Can we please define ‘eugenics’ before criticizing it?
Robert Reich, a leading economist and secretary of labor in the Clinton administration, has denounced the “eugenic” policies of Viktor Orban. The Hungarian Prime Minister addressed a conservative rally in Dallas earlier this month in which he defended his controversial policies on immigration.
But it was remarks in July back home which drew Reich’s wrath. In a long policy speech about the challenges facing Hungary, Orban spoke about demography:
… we are willing to mix with one another, but we do not want to become peoples of mixed-race. This is why we fought at Nándorfehérvár/Belgrade, this is why we stopped the Turks at Vienna, and – if I am not mistaken – this is why, in still older times – the French stopped the Arabs at Poitiers.
Reich described this as eugenics. “Orban’s words and phrases were familiar to anyone who lived through the Nazi holocaust. After the speech, one of Orban’s closest advisers resigned, calling it ‘pure Nazi’.”
Unfortunately, “eugenics” is becoming a boo-word, an omnibus term for disapprobation. This is muddling the issue.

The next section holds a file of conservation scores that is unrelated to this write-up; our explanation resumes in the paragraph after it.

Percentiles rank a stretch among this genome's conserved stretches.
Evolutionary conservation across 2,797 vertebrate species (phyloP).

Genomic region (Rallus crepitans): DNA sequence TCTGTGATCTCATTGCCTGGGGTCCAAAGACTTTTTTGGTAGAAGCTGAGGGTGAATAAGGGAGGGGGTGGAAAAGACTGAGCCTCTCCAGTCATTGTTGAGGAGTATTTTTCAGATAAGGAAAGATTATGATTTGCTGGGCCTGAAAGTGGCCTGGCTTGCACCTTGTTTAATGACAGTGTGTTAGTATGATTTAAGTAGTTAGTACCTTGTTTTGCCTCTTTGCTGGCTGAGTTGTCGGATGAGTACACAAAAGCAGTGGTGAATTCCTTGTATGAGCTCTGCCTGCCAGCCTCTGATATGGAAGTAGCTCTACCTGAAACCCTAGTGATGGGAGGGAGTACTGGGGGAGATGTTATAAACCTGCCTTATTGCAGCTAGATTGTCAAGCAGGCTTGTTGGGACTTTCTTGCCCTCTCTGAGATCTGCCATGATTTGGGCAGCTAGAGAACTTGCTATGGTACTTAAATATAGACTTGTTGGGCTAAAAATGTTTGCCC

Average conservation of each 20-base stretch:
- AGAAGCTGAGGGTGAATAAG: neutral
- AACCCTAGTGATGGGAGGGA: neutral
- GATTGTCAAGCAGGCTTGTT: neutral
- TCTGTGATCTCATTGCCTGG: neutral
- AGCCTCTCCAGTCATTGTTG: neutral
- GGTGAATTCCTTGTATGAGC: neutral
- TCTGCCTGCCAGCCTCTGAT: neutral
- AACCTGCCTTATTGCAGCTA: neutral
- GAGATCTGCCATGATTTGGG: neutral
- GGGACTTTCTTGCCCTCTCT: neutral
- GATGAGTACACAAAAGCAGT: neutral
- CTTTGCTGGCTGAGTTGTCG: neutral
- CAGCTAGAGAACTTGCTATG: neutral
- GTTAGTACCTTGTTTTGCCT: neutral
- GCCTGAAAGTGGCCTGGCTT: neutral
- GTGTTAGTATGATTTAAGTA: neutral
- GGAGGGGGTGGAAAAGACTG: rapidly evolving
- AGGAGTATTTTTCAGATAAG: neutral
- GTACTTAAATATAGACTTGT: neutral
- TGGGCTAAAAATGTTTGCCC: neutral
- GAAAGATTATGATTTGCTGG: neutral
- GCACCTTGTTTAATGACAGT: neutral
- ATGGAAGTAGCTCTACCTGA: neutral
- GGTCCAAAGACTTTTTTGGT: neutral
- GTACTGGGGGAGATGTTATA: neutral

Nazi Aryan racism is eugenics and bad; genetic engineering to prevent hereditary diseases is eugenics and good. US Supreme Court Justice Clarence Thomas argued that promoting abortions amongst African American women was a form of eugenics and bad. Some journalists have argued recently that preventing African-American women from accessing abortions is eugenics and also bad.
Everyone – or nearly everyone — agrees that eugenics (whatever it might be) is bad. But we need to be talking about the same thing. The dictionary definition is “the study of how to arrange reproduction within a human population to increase the occurrence of heritable characteristics regarded as desirable”.
Let’s stick with that.